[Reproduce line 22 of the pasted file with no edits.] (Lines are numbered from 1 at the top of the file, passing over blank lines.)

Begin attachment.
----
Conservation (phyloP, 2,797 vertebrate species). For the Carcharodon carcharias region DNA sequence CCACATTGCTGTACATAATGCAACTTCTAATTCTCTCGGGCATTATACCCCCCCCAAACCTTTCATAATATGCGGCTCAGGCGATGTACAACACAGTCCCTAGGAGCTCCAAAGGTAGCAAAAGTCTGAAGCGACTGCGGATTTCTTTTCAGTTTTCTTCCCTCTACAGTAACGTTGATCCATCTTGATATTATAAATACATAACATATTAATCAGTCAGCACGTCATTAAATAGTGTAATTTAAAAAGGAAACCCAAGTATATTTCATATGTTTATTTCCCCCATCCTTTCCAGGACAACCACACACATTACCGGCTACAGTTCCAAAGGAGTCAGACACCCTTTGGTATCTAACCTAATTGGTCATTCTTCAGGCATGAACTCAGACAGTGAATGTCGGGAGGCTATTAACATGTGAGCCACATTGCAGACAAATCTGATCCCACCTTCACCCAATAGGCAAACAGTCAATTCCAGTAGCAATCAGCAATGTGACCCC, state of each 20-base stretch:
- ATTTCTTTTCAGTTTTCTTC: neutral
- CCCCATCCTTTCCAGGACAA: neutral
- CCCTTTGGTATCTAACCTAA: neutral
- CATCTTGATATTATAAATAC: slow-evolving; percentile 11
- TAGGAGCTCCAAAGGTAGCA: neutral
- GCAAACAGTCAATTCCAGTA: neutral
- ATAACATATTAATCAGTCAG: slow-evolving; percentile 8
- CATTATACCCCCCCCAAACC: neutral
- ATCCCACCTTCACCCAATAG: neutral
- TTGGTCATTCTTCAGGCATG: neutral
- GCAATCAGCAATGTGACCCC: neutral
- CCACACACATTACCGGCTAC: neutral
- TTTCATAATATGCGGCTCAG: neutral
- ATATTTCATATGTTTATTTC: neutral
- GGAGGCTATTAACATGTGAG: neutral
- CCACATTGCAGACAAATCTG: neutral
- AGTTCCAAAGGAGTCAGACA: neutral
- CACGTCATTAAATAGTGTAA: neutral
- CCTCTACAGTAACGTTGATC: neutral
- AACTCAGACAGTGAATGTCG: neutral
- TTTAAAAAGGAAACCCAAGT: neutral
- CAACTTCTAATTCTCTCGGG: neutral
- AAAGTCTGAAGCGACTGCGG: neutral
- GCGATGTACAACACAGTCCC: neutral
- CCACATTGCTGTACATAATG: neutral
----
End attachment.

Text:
- TTTAAAAAGGAAACCCAAGT: neutral